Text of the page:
By Sheree Sardar
ISLAMABAD, Dec 13 (Reuters) - Pakistan said on Saturday that Indian warplanes had violated its airspace but said this was “inadvertent” and there was no cause for alarm about an escalation of tension between the nuclear-armed neighbours.
In New Delhi, an Indian Defence Ministry spokesman said he had no information on the reported incursion.
A Pakistani airforce spokesman said there were two violations, one in the Kashmir area and another in the sector around the city of Lahore in Pakistan’s Punjab province.
“We have confirmed it. We have spoken to the Indian airforce and they have said it was inadvertent,” Pakistan Information Minister Sherry Rehman said.
“Our air force is on alert and ready to face any eventuality, but we do not expect this to escalate,” Rehman said. “There is no need for alarm.”
Tensions have risen between India and Pakistan following an attack on Mumbai two weeks ago that the Indian government blamed on militants based in Pakistan.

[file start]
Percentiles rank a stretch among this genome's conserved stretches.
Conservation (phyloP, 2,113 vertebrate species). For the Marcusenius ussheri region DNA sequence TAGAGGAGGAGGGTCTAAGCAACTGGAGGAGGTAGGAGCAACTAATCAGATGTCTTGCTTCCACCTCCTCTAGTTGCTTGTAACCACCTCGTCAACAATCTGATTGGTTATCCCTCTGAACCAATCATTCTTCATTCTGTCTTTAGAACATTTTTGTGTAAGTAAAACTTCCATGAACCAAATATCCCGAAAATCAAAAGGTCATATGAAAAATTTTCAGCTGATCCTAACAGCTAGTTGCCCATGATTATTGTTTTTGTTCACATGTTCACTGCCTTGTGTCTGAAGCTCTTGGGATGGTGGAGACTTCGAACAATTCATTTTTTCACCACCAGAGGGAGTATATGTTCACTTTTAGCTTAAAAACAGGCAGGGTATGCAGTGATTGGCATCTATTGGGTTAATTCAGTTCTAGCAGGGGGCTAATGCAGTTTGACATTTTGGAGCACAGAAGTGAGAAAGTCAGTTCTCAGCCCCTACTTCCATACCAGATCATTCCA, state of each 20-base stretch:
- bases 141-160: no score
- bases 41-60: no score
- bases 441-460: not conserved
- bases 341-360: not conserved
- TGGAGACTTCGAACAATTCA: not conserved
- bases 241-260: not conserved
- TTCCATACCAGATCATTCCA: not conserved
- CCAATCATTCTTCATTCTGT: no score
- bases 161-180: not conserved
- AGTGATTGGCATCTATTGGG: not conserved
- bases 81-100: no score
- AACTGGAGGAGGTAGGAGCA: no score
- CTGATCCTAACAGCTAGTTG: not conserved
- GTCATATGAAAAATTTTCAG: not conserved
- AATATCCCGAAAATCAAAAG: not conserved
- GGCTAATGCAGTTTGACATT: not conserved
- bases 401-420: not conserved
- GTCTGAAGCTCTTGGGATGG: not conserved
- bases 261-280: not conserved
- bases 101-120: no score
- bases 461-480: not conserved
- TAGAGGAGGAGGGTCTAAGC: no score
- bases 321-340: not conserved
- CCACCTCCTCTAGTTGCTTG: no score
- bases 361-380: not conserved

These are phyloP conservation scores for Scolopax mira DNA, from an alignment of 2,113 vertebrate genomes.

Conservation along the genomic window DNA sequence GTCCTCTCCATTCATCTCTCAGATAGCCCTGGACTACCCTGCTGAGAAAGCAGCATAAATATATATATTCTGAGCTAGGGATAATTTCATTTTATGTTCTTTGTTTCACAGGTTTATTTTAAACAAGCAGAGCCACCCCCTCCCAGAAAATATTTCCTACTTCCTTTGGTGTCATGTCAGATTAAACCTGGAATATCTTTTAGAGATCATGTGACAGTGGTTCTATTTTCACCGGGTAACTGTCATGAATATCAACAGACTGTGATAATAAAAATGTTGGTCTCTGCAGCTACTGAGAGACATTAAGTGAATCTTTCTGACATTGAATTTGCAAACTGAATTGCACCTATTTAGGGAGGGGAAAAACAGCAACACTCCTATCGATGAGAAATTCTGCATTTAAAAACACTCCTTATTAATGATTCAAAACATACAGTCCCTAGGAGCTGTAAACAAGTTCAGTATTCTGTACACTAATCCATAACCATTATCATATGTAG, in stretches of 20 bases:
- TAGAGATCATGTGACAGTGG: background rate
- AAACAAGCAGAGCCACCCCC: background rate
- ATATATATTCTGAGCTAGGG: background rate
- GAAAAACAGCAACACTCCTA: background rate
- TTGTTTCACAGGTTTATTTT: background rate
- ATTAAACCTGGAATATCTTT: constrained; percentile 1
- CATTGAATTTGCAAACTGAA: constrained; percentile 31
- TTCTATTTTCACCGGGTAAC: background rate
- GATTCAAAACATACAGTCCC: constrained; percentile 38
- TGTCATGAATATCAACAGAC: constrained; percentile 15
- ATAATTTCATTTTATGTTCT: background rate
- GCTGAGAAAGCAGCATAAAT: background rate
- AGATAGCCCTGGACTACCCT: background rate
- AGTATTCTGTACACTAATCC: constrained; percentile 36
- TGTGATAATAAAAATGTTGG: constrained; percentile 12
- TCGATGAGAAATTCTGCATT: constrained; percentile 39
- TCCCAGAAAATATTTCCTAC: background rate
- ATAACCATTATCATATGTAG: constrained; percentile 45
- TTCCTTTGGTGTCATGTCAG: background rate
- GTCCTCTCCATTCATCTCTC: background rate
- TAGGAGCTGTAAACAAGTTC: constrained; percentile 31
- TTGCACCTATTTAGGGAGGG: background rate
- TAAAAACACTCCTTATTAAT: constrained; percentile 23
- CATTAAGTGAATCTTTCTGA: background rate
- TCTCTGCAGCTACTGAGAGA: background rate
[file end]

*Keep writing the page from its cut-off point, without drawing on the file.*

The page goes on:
But India has been extremely careful in recent years to prevent its warplanes from straying into Pakistan’s airspace.
Its response so far to the Mumbai attacks has focused on persuading Pakistan — backed by pressure from the United States — to crack down on Pakistani-based militant groups rather than launching any retaliatory strikes of its own.
India and Pakistan have fought three wars and went to the brink of a fourth in 2002.
India has blamed Pakistan-based militant group Lashkar-e-Taiba (LeT) for attacks on Mumbai last month that killed 179 people.
LeT and a charity linked to the group are both strongly represented in areas around Lahore and in Kashmir.
Pakistan has rounded up some of the 40 people India has demanded should be extradited for the Mumbai killings, but says that India has not provided any evidence of links to the attacks.
According to a newspaper report last week, Pakistan put its forces on high alert during the Mumbai attacks after someone pretending to be India’s foreign minister made a phone call to President Asif Ali Zardari threatening war. (Reporting by Sheree Sardar and Kamran Haider; writing by Simon Cameron-Moore; Editing by Myra MacDonald)